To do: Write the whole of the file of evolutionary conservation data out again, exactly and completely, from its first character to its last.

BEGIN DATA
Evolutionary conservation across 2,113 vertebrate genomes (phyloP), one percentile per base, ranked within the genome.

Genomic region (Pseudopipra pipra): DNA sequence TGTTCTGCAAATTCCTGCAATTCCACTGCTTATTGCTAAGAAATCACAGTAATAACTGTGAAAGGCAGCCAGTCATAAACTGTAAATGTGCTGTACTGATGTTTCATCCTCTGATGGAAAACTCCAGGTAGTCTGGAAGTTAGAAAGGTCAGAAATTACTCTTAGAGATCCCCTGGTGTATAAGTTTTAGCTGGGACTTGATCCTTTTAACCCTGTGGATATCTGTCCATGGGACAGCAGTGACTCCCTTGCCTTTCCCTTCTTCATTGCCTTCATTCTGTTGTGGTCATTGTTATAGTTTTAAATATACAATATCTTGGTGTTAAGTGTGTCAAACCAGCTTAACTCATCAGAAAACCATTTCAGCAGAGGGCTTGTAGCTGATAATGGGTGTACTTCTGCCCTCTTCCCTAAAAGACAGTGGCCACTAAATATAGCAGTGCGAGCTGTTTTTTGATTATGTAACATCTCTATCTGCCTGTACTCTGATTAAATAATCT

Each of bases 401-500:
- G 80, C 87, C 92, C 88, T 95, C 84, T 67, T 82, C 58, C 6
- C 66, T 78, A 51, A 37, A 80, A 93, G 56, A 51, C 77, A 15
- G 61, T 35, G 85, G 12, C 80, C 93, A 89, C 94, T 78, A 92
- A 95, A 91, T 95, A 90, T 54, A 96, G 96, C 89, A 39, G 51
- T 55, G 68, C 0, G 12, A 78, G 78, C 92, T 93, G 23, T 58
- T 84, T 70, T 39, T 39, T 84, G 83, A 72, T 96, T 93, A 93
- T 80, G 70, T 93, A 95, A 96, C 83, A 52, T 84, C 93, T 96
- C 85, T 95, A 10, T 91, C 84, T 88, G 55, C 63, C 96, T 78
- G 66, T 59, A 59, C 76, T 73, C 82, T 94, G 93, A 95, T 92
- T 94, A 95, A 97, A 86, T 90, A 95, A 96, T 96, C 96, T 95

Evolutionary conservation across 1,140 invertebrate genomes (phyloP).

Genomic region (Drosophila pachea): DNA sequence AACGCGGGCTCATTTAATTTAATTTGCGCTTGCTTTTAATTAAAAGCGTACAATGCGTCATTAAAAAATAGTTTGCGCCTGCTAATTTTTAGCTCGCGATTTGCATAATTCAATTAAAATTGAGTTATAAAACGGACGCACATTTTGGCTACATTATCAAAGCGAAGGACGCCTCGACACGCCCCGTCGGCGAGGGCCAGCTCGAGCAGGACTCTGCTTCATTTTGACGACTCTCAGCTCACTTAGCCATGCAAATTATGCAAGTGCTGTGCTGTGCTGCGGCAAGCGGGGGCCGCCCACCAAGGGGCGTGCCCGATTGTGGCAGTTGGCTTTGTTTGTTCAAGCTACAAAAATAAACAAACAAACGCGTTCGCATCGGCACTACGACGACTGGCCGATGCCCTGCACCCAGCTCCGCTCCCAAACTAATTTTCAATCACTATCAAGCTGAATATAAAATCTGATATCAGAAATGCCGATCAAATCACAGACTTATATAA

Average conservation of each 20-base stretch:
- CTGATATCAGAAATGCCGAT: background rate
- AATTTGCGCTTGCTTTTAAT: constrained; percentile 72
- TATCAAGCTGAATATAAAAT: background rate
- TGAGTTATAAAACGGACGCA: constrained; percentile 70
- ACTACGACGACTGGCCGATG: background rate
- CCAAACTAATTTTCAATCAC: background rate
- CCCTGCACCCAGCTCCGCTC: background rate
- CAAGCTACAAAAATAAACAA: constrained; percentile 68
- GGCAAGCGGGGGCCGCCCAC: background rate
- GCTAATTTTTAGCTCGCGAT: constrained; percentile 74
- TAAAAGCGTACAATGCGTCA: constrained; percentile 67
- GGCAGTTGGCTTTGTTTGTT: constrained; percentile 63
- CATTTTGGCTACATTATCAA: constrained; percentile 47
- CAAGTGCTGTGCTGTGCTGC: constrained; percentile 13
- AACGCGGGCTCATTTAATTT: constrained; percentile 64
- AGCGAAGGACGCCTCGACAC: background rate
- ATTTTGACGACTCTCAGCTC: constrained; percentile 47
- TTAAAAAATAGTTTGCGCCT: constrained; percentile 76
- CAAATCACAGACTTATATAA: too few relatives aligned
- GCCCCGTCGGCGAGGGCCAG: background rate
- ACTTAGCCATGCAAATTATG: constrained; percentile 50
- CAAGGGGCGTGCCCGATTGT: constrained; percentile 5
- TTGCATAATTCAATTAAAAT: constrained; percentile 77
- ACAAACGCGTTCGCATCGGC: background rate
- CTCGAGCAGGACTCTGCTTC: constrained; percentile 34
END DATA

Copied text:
Evolutionary conservation across 2,113 vertebrate genomes (phyloP), one percentile per base, ranked within the genome.

Genomic region (Pseudopipra pipra): DNA sequence TGTTCTGCAAATTCCTGCAATTCCACTGCTTATTGCTAAGAAATCACAGTAATAACTGTGAAAGGCAGCCAGTCATAAACTGTAAATGTGCTGTACTGATGTTTCATCCTCTGATGGAAAACTCCAGGTAGTCTGGAAGTTAGAAAGGTCAGAAATTACTCTTAGAGATCCCCTGGTGTATAAGTTTTAGCTGGGACTTGATCCTTTTAACCCTGTGGATATCTGTCCATGGGACAGCAGTGACTCCCTTGCCTTTCCCTTCTTCATTGCCTTCATTCTGTTGTGGTCATTGTTATAGTTTTAAATATACAATATCTTGGTGTTAAGTGTGTCAAACCAGCTTAACTCATCAGAAAACCATTTCAGCAGAGGGCTTGTAGCTGATAATGGGTGTACTTCTGCCCTCTTCCCTAAAAGACAGTGGCCACTAAATATAGCAGTGCGAGCTGTTTTTTGATTATGTAACATCTCTATCTGCCTGTACTCTGATTAAATAATCT

Each of bases 401-500:
- G 80, C 87, C 92, C 88, T 95, C 84, T 67, T 82, C 58, C 6
- C 66, T 78, A 51, A 37, A 80, A 93, G 56, A 51, C 77, A 15
- G 61, T 35, G 85, G 12, C 80, C 93, A 89, C 94, T 78, A 92
- A 95, A 91, T 95, A 90, T 54, A 96, G 96, C 89, A 39, G 51
- T 55, G 68, C 0, G 12, A 78, G 78, C 92, T 93, G 23, T 58
- T 84, T 70, T 39, T 39, T 84, G 83, A 72, T 96, T 93, A 93
- T 80, G 70, T 93, A 95, A 96, C 83, A 52, T 84, C 93, T 96
- C 85, T 95, A 10, T 91, C 84, T 88, G 55, C 63, C 96, T 78
- G 66, T 59, A 59, C 76, T 73, C 82, T 94, G 93, A 95, T 92
- T 94, A 95, A 97, A 86, T 90, A 95, A 96, T 96, C 96, T 95

Evolutionary conservation across 1,140 invertebrate genomes (phyloP).

Genomic region (Drosophila pachea): DNA sequence AACGCGGGCTCATTTAATTTAATTTGCGCTTGCTTTTAATTAAAAGCGTACAATGCGTCATTAAAAAATAGTTTGCGCCTGCTAATTTTTAGCTCGCGATTTGCATAATTCAATTAAAATTGAGTTATAAAACGGACGCACATTTTGGCTACATTATCAAAGCGAAGGACGCCTCGACACGCCCCGTCGGCGAGGGCCAGCTCGAGCAGGACTCTGCTTCATTTTGACGACTCTCAGCTCACTTAGCCATGCAAATTATGCAAGTGCTGTGCTGTGCTGCGGCAAGCGGGGGCCGCCCACCAAGGGGCGTGCCCGATTGTGGCAGTTGGCTTTGTTTGTTCAAGCTACAAAAATAAACAAACAAACGCGTTCGCATCGGCACTACGACGACTGGCCGATGCCCTGCACCCAGCTCCGCTCCCAAACTAATTTTCAATCACTATCAAGCTGAATATAAAATCTGATATCAGAAATGCCGATCAAATCACAGACTTATATAA

Average conservation of each 20-base stretch:
- CTGATATCAGAAATGCCGAT: background rate
- AATTTGCGCTTGCTTTTAAT: constrained; percentile 72
- TATCAAGCTGAATATAAAAT: background rate
- TGAGTTATAAAACGGACGCA: constrained; percentile 70
- ACTACGACGACTGGCCGATG: background rate
- CCAAACTAATTTTCAATCAC: background rate
- CCCTGCACCCAGCTCCGCTC: background rate
- CAAGCTACAAAAATAAACAA: constrained; percentile 68
- GGCAAGCGGGGGCCGCCCAC: background rate
- GCTAATTTTTAGCTCGCGAT: constrained; percentile 74
- TAAAAGCGTACAATGCGTCA: constrained; percentile 67
- GGCAGTTGGCTTTGTTTGTT: constrained; percentile 63
- CATTTTGGCTACATTATCAA: constrained; percentile 47
- CAAGTGCTGTGCTGTGCTGC: constrained; percentile 13
- AACGCGGGCTCATTTAATTT: constrained; percentile 64
- AGCGAAGGACGCCTCGACAC: background rate
- ATTTTGACGACTCTCAGCTC: constrained; percentile 47
- TTAAAAAATAGTTTGCGCCT: constrained; percentile 76
- CAAATCACAGACTTATATAA: too few relatives aligned
- GCCCCGTCGGCGAGGGCCAG: background rate
- ACTTAGCCATGCAAATTATG: constrained; percentile 50
- CAAGGGGCGTGCCCGATTGT: constrained; percentile 5
- TTGCATAATTCAATTAAAAT: constrained; percentile 77
- ACAAACGCGTTCGCATCGGC: background rate
- CTCGAGCAGGACTCTGCTTC: constrained; percentile 34